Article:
Things to Consider when Employing a Cabinetmaker
It is not necessary to have completed an apprenticeship  to call oneself a cabinetmaker, so it’s worth asking whether the contractor you’re considering has completed an apprenticeship and vocational training. This should ensure at least sufficient technical skills to execute the job,  the problem solving capabilities needed for design and installation, and basic drafting capabilities. The rest comes with experience and further education, so ask where they’ve worked and the scope of work they’ve been involved in over the years.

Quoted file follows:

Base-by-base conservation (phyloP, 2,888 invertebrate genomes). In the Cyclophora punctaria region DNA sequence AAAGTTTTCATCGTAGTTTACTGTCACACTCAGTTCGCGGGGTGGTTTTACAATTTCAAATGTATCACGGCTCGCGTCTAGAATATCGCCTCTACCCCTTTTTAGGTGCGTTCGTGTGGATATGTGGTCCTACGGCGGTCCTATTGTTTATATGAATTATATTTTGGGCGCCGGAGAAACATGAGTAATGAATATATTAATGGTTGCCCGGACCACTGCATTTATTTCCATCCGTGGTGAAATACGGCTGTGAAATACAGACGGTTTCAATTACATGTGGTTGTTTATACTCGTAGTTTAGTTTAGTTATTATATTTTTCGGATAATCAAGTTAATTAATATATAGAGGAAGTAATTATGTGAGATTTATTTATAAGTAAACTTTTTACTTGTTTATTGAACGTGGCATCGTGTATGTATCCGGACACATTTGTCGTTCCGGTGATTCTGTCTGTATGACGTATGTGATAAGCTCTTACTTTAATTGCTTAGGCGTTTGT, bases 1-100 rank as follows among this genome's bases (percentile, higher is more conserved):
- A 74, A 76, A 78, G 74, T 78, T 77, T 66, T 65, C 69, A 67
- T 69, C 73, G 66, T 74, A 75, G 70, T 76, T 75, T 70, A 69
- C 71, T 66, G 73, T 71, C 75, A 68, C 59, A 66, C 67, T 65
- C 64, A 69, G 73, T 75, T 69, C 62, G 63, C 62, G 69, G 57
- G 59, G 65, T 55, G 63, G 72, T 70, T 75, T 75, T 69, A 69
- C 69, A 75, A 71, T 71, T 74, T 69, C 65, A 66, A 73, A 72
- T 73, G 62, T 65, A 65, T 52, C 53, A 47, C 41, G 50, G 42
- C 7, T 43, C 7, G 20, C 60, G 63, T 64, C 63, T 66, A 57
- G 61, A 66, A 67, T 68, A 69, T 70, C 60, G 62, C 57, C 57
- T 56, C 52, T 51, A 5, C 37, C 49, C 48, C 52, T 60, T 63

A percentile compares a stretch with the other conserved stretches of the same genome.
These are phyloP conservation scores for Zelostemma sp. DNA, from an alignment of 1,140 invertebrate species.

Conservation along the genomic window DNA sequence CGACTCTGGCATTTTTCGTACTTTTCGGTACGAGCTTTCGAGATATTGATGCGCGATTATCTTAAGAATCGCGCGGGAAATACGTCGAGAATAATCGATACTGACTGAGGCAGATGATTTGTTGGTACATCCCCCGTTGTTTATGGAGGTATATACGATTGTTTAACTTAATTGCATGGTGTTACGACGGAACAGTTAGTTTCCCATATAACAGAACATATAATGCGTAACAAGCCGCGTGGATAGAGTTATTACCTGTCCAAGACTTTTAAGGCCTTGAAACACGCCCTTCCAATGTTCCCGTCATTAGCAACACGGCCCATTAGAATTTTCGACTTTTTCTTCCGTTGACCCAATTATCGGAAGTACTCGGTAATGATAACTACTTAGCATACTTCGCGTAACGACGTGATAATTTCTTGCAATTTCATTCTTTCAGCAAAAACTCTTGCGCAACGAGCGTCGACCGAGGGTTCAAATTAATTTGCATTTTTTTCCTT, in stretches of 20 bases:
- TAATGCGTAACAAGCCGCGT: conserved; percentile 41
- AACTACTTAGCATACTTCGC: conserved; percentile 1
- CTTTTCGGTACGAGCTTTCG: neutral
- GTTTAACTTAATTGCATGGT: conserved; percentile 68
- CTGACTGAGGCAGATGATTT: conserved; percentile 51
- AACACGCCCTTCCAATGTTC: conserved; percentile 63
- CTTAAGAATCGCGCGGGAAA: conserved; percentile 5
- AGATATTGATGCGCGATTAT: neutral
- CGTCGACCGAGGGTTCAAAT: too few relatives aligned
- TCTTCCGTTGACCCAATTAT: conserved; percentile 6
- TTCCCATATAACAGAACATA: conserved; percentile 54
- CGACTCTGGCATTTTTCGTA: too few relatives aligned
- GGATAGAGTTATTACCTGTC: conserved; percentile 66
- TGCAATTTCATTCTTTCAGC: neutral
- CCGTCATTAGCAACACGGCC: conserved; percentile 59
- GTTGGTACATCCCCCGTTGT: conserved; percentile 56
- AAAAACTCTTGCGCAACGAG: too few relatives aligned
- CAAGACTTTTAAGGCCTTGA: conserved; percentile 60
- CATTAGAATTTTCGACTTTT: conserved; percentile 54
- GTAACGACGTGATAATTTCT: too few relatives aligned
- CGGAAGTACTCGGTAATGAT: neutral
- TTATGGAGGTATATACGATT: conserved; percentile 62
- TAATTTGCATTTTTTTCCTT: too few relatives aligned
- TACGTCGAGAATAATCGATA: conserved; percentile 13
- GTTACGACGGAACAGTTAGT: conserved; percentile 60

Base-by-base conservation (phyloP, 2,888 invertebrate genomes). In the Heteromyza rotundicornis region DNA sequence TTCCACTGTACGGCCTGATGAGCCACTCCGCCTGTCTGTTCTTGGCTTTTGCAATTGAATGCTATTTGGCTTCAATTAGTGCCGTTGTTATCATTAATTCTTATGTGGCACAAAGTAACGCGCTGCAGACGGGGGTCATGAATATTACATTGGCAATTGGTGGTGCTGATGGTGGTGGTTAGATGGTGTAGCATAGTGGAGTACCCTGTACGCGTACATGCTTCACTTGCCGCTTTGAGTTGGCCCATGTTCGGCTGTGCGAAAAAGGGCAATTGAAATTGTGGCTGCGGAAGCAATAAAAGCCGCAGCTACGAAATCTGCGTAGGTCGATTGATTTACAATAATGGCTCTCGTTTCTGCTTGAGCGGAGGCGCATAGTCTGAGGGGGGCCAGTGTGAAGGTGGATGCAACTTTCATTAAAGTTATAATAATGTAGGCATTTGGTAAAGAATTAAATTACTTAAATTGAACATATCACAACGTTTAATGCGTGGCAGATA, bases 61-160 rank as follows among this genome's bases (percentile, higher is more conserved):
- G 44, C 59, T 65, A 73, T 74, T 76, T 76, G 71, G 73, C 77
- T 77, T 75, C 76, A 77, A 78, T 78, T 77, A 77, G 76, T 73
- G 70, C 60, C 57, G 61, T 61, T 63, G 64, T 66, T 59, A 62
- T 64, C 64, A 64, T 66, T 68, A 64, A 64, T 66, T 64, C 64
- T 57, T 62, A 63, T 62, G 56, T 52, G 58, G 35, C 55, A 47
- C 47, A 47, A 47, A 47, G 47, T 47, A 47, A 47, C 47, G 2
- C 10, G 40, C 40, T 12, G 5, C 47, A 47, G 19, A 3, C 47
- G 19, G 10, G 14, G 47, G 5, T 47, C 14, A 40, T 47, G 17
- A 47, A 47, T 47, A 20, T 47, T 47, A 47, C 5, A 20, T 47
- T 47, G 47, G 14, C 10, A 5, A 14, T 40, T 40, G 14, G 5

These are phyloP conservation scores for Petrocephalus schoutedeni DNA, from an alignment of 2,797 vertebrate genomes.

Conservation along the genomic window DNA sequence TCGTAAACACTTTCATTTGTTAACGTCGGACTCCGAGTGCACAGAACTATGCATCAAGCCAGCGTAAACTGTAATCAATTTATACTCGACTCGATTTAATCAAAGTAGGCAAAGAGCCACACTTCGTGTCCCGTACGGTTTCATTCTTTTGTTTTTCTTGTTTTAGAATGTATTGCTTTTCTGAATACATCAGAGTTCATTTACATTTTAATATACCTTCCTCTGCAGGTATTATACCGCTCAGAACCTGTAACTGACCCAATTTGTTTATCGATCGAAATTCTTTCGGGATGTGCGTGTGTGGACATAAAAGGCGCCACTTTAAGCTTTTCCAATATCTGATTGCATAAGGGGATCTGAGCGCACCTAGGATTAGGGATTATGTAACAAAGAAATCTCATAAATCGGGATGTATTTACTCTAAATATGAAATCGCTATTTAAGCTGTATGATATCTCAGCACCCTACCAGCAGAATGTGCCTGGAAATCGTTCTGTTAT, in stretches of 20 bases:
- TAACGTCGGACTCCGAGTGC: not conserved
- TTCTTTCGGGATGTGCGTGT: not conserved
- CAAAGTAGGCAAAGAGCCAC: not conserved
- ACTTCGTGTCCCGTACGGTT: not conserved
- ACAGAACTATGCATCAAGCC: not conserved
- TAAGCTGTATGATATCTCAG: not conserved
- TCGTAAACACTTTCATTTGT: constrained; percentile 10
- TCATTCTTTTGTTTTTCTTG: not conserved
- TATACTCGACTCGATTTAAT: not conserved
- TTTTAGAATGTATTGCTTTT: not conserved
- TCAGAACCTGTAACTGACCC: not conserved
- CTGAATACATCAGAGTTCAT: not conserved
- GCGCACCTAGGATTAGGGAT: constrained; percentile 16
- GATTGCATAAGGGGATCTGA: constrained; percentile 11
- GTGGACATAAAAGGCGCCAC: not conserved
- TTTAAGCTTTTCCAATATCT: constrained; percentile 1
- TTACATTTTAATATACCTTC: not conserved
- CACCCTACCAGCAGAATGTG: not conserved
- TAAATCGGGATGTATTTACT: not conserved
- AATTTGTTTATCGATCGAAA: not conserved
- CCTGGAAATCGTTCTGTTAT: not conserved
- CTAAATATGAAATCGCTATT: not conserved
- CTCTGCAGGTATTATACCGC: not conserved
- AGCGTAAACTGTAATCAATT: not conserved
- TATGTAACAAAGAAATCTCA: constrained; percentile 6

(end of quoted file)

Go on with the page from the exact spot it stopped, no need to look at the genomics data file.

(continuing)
If your cabinetmaker intends to manufacture and install a solid surface countertop for you, ask if they are certified fabricators.   Staron and Corian will not honour warranties on countertops  not manufactured AND installed by certified fabricators .

Expect to see a written quotation complete with material and construction specifications and  drawings that are clear and understandable to you. Draftsmanship is as important an aspect of the cabinetmaker’s trade as any other.   Well drafted plans will save you on the overall cost of the job by minimizing material waste, and should ensure no nasty surprises or scrambling to correct overlooked details when the time comes to install the finished product on site. When you ask questions about construction details, your cabinetmaker should be able to answer them to your satisfaction; this gives an indication that the drawings presented have been properly thought out.